Return To Heartbreak RidgeReturn To Heartbreak Ridge is the story of a sons' search for his fathers' past, and a series of letters received from Korean War Veteran SFC Seymour "Hoppy" Harris, a gunner with Company H, 23d Infantry Regiment, 1951. It is a complex story.
Warning: Strong language, pejorative terms, and honesty.
On 7 March 1951, we were on what was known as the Arizona Line. We moved out to assault a hill mass a mile or so west of the town of Sanggung-ni. Artillery fire rolled over our heads as we assaulted one hill after another. Take one hill only to find the enemy chugging up the next. The weather was still against us, and the rations were still in very short supply. Enemy booby traps and mines were slowing us down and inflicting a steady stream of casualties.
One day we were pinned down in a ditch. One guy, wanting a million dollar wound, sticks up his leg and shouts, "Put her there, you son-of-a-bitch! Put her there!"
The gooks accommodated him by putting a bullet in his shin that badly shattered the bone. The wound took him out of combat and we never saw him again.
On about 11 March, the enemy began to really bugout with us in hot pursuit. They were heading for the village of Yudong-ni and plans were laid for us to assault them with a combined armor and infantry assault.
The next day, we move up. It is a long tiresome march with mud sucking at our boots. When you do hit a spot where the road is hard, it's so slippery you cannot get good footing.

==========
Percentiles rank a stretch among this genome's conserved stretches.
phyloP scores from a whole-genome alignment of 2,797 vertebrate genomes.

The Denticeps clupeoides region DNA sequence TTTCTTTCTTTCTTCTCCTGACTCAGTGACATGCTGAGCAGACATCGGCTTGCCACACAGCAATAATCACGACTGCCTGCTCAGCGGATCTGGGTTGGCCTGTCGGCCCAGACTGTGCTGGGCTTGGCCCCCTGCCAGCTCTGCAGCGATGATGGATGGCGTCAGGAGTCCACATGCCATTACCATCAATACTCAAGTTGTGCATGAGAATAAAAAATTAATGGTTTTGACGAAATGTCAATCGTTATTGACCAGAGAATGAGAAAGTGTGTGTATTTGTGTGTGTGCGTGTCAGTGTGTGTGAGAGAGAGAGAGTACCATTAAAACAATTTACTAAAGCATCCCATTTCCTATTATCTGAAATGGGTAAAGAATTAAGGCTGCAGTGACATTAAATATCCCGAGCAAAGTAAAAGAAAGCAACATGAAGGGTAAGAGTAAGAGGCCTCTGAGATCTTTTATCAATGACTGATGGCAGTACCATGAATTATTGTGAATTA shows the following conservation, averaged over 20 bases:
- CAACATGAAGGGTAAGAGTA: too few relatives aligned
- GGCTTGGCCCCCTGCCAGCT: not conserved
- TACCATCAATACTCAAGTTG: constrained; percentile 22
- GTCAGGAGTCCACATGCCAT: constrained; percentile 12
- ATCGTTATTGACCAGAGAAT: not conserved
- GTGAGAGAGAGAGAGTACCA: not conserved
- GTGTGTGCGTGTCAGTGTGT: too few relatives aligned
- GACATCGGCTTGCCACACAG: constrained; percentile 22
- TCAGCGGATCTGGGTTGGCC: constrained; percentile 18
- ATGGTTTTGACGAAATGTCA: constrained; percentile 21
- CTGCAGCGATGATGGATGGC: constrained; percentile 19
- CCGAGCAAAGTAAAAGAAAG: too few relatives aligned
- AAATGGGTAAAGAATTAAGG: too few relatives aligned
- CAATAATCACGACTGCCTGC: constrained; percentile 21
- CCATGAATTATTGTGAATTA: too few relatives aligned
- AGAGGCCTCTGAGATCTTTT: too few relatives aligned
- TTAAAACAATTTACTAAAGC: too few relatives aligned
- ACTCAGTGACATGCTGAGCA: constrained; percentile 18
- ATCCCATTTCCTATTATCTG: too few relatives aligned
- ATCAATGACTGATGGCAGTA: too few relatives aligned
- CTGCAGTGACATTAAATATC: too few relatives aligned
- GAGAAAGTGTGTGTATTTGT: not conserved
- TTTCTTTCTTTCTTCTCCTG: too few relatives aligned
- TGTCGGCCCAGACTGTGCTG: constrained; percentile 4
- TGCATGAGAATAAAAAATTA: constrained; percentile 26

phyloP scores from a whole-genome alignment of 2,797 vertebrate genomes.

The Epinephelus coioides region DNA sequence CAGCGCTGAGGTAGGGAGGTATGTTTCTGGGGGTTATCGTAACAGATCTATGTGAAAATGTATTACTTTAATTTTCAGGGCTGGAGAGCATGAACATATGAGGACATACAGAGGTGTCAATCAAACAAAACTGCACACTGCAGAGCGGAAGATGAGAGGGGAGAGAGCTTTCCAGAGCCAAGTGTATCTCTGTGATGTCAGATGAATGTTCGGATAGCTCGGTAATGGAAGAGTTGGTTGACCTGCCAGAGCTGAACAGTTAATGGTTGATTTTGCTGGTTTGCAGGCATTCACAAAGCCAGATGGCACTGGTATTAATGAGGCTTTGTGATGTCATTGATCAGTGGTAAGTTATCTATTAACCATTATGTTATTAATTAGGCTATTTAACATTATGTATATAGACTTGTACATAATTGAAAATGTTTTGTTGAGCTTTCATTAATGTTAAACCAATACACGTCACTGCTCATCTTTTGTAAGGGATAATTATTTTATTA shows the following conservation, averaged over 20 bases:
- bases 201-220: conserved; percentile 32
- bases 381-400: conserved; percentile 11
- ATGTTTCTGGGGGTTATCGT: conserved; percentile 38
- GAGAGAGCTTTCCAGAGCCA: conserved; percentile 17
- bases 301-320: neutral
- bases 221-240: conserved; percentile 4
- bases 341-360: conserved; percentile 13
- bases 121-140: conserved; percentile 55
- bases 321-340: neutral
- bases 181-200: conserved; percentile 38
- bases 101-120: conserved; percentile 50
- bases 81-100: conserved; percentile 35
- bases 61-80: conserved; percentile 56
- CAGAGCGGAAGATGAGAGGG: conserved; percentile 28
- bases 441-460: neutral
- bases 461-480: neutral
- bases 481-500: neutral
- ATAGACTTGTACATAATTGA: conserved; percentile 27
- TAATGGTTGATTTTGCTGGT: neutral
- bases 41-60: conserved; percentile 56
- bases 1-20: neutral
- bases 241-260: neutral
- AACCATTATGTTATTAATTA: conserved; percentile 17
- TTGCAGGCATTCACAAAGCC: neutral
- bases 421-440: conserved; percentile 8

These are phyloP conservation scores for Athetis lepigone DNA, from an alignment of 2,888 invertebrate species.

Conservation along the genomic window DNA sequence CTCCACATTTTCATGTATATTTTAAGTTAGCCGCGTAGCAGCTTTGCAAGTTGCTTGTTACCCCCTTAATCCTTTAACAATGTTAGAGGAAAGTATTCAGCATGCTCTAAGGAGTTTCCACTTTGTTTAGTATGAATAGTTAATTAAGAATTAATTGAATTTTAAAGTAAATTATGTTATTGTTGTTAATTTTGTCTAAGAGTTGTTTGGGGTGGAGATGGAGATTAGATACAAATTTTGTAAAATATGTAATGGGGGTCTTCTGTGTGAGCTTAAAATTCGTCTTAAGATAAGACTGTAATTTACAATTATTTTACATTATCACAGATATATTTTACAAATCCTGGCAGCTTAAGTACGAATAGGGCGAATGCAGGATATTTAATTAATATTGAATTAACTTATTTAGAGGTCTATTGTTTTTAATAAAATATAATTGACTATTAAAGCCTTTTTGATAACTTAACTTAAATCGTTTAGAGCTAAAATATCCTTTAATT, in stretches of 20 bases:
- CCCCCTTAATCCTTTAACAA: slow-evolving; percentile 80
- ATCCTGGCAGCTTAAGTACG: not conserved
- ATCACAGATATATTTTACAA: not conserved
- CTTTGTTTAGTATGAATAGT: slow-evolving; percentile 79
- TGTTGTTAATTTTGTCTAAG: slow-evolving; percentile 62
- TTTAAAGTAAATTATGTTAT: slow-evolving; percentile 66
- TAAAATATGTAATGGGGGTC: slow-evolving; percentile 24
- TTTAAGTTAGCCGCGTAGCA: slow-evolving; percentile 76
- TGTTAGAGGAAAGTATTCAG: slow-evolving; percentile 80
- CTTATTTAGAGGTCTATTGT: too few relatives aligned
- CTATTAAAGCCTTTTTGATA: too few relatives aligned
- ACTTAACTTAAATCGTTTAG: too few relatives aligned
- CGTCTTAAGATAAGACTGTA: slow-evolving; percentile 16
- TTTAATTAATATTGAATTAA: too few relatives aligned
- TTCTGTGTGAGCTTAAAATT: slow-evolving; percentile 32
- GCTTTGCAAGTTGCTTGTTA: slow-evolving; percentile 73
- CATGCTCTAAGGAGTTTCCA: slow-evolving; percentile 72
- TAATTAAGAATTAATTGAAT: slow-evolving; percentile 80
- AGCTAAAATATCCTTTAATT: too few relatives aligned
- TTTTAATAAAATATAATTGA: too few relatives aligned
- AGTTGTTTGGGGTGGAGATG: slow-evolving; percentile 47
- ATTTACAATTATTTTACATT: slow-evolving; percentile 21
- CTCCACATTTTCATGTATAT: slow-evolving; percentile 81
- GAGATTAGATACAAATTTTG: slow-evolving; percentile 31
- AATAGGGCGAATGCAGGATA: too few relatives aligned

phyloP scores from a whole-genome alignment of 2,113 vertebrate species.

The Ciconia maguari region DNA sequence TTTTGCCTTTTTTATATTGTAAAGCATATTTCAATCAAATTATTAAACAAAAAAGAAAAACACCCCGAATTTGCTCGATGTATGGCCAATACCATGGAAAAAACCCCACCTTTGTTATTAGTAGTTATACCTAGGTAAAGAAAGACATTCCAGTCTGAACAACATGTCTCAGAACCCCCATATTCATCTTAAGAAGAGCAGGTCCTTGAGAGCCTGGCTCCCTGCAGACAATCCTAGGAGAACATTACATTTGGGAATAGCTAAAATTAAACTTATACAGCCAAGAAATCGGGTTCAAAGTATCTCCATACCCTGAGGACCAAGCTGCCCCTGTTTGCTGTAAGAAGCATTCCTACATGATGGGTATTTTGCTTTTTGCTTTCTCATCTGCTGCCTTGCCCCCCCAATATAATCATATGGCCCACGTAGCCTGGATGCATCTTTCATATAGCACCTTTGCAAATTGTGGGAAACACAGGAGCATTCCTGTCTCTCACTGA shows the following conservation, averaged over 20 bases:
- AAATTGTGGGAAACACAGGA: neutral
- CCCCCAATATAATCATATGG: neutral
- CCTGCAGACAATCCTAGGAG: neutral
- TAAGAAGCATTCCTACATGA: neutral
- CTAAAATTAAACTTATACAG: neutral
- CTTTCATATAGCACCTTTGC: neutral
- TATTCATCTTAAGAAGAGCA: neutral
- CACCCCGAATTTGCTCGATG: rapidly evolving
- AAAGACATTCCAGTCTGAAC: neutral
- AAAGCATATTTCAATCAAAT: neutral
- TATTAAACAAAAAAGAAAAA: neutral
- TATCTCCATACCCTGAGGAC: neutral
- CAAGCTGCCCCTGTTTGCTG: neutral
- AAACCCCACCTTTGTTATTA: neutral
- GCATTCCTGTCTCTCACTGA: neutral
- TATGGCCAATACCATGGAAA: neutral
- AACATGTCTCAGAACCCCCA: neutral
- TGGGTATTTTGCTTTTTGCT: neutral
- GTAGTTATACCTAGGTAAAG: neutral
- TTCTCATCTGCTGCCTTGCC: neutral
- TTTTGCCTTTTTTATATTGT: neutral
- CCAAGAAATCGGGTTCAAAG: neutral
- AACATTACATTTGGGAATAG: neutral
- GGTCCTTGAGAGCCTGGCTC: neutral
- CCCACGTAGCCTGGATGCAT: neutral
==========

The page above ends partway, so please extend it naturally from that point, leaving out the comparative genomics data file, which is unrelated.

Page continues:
We do not get rations before we move out, and I am beginning to feel weak from hunger. Whoever said an army travels on its stomach is a damned liar. An army travels on its guts. And you better believe it.
Our machine gun section (2nd) is with G Company. We hold up on the road just before it enters a valley. We drop our bed rolls, check our weapons, take a piss, and say our prayers if we have any, and get ready to die. Maybe.
Two tanks roar by and enter the valley, followed by a Quad .50. No sooner are they in position then they start to receive fire. Small arms and 60mm mortars rain in and the tanks answer with 70mm fire and their machine guns. The quad lets go and we actually believe it will suck the hill dry of all life. But this is just wishful thinking.
The gooks are firing from a bunkered trench that runs nearly the length of the hill. There was a huge bunker with only a small foot sized opening for a machine gun to fire. A round of 70mm high explosive eliminates that bunker.
That leaves a bunker on each end of the trench. The openings are so small a man could hardly stick his fist through. They are so small even the tanks with sights cannot see the firing slits.
Two squads move out from the assault platoon and run for cover behind the tanks and quad.
Stu suddenly strides up the road and yells, "Alright, Howe Company, saddle up, we move up with the riflemen.
I hear a lot of bitching, not knowing that it marks the first time this was done. Martell, Gray, and Corporal Ambrose turn the air blue, but we move out like lambs to the slaughter.